Singapore?! Yikes! I'm sure SFBI ships internationally, but, if I were you, I would look for a French bakery and ask if they would sell you a yard of linen. Or look for a restaurant supply store that caters to European restaurants. Or use well-floured cotton kitchen towels, although the advantage of linen is that it is pretty non-stick, even without flouring.

Good luck!


isand66's picture

Another method of steaming that is very simple is to put a heavy duty sheet pan on the bottom shelf of your oven and pour 1 cup of boiling water right as you put the loaves in the oven.  This method works perfectly for me but I know a lot of people do the towel method and lava rocks method as well.  Also, make sure you set your oven as high as it will go for at least 30 minutes to 60 minutes to give yourself a nice hot oven to work with.  After you put your loaves in you can lower the oven about 2-3 minutes later to around 465 F for baguettes.

I'm sure you can probably find a good source of baking supplies closer than the USA so hopefully you can pick-up some bakers linen soon.

If you can find a quarry that sells tiles and see if they have unglazed tiles you can use that instead of the bakers stone.  You do have to make sure they are not using any chemicals in the tiles that will be dangerous to your health though.

Good luck.


HPoirot's picture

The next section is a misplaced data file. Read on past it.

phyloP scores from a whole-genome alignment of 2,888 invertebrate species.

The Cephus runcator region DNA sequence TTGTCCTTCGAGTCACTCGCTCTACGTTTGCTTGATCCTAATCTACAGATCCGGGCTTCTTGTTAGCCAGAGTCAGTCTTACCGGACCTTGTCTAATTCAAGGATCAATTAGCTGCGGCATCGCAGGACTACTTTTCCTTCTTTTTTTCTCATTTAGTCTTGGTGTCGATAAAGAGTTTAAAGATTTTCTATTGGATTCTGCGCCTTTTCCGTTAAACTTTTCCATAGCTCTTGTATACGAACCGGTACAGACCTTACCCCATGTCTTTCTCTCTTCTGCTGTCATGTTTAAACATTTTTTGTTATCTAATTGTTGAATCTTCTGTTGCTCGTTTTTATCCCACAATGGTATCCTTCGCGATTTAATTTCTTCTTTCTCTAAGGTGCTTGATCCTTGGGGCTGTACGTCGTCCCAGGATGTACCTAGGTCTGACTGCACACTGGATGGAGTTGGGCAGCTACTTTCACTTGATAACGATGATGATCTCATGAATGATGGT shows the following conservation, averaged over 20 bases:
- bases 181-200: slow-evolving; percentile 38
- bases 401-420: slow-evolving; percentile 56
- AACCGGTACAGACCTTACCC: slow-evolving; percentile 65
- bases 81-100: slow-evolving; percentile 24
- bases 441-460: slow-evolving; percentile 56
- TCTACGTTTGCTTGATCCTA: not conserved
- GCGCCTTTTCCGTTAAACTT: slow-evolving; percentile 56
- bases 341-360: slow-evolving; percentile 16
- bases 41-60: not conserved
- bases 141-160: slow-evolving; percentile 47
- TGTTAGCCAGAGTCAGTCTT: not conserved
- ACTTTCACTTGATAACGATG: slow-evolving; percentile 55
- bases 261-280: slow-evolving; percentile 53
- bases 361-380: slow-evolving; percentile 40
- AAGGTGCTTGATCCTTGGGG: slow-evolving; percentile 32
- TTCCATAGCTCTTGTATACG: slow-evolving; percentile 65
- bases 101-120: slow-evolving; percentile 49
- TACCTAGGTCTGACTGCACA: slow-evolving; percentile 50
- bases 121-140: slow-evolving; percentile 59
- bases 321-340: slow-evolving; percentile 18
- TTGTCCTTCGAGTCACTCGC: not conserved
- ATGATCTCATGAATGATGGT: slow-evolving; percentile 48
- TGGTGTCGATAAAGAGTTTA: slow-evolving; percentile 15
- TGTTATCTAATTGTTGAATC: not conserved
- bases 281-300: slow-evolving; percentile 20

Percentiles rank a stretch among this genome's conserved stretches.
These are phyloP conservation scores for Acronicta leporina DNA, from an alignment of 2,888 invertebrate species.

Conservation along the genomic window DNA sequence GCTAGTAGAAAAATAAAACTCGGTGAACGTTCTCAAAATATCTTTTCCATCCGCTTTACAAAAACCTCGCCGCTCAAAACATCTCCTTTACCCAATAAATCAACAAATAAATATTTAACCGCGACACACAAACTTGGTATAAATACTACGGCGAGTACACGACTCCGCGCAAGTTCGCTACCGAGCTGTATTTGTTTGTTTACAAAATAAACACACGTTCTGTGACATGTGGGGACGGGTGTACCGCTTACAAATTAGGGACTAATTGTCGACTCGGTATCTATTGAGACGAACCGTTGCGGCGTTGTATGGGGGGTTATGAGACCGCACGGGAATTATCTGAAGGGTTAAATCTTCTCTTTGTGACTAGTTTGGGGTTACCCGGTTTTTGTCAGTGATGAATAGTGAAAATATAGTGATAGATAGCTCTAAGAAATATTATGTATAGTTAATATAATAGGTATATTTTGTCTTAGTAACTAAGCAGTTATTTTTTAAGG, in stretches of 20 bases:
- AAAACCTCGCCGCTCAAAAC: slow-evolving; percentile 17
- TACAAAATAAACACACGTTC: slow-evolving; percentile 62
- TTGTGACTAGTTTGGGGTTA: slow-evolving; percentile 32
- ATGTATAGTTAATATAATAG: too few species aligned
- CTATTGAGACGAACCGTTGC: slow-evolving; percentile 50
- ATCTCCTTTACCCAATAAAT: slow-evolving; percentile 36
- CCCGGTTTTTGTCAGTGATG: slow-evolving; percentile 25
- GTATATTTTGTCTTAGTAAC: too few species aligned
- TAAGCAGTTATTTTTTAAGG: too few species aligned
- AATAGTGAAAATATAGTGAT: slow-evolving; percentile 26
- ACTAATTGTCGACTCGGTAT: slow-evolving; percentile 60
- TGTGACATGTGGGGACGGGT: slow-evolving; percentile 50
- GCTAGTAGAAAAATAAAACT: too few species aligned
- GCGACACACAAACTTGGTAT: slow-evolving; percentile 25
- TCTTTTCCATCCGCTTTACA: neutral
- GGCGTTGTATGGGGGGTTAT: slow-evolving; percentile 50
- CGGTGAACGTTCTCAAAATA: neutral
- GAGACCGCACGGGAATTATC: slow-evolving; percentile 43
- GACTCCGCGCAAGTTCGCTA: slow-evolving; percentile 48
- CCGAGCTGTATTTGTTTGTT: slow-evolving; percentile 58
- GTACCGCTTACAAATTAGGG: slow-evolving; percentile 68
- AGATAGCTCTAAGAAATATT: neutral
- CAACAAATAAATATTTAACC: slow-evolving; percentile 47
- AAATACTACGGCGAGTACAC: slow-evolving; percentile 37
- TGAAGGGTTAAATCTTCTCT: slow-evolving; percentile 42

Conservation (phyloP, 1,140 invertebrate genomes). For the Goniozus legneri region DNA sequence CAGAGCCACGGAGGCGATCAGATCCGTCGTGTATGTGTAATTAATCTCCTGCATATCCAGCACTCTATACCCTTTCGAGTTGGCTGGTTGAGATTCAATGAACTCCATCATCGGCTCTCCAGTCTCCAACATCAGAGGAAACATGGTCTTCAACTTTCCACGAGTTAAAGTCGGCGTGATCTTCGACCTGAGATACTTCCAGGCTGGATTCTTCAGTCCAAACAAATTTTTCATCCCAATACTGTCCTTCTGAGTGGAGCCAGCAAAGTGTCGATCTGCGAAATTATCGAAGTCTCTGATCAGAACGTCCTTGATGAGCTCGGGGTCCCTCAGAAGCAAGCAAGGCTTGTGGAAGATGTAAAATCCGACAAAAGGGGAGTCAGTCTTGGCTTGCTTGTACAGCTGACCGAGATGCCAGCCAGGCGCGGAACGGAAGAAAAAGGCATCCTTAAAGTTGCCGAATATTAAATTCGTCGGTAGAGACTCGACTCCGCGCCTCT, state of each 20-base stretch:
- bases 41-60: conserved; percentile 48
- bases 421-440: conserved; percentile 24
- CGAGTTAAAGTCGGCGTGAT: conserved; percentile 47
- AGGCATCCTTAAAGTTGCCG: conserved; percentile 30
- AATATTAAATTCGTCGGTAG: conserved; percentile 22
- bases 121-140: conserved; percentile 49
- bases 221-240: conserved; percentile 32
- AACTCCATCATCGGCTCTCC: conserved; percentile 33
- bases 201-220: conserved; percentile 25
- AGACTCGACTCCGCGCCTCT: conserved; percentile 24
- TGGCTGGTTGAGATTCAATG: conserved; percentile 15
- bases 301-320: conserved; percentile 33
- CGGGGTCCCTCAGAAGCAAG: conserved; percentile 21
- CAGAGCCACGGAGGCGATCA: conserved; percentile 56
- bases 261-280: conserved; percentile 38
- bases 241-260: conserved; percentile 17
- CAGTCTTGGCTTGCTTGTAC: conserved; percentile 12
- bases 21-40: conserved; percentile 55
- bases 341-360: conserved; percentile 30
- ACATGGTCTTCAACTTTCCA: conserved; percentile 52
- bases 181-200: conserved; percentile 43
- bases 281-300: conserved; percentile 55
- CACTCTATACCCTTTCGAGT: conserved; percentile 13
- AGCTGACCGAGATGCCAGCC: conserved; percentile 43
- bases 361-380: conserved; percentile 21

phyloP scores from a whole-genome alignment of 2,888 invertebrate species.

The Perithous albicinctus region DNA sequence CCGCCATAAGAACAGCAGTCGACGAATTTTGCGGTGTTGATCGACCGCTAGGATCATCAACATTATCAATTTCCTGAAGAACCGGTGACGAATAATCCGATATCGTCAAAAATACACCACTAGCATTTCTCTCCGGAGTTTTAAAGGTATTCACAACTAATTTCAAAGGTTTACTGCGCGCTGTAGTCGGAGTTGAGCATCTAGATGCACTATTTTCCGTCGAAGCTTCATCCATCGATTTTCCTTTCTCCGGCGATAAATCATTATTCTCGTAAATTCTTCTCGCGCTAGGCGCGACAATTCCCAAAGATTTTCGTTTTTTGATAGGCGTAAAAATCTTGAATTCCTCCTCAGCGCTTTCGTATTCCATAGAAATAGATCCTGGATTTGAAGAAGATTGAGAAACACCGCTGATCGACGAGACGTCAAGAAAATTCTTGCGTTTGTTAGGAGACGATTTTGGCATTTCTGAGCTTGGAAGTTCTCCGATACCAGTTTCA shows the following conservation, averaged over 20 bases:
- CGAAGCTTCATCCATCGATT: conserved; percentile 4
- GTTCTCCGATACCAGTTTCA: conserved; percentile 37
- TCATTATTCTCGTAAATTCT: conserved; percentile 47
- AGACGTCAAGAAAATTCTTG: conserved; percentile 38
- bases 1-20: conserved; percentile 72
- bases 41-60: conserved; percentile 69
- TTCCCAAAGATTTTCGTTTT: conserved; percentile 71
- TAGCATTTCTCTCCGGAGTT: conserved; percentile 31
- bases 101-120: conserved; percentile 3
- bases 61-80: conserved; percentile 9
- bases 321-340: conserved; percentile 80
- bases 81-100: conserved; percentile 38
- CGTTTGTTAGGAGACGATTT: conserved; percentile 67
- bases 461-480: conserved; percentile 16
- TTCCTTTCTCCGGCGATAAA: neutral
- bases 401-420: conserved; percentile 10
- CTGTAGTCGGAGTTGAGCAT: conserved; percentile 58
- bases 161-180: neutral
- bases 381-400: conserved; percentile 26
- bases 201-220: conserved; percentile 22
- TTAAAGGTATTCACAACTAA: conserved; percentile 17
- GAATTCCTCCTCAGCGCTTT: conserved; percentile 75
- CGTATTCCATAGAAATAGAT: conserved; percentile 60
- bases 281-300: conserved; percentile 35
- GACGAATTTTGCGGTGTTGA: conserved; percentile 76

Thank for all the great advice!

Few more questions before my next loaf.

How long should i be proofing my yeasted dough instead? Is there a rule of thumb? Assume room temp, no retardation.

Is 20%-25% poolish only applicable for this bread? How do i decide how much poolish to use?

Do i use the same guidelines with a biga?

dmsnyder's picture

How long to proof depends on how much yeast you used and the ambient temperature. At room temperature, most recipes for yeasted breads call for a 60 minute proof. But use of pre-ferments and how you mix the dough changes the recommendation. The best thing though is to judge by the dough, not the clock. You ask for a "rule of thumb." That's funny, because the best way to judge the proof is called "the poke test." Poke the dough with your index finger about 1/2 inch deep. If it springs back immediately, keep proofing. If it springs back slowly, your proof is complete. If it stays indented, you have over-proofed. 

You will find recipes calling for less  or more than 25% pre-fermented flour. That's a typical amount for sourdoughs. Other pre-ferments, like pâte fermentée, may be used in higher proportions.  Pre-ferments allow you to use less yeast. Mix for a shorter time to develop gluten. Ferment for a shorter time but still get good flavor. The acid strengthens gluten bonds, improves shelf life by retaining moisture and inhibits mold formation. To get an optimal flavor, the pre-ferment must be adequately but not over-fermented.

There are so many variables in developing a formula for a good bread, I would strongly encourage you to find well-tested formulas and bake those breads. You can "play it by ear" after you have accumulated enough experience to make changes with the knowledge of why you are making them and what effect they should have.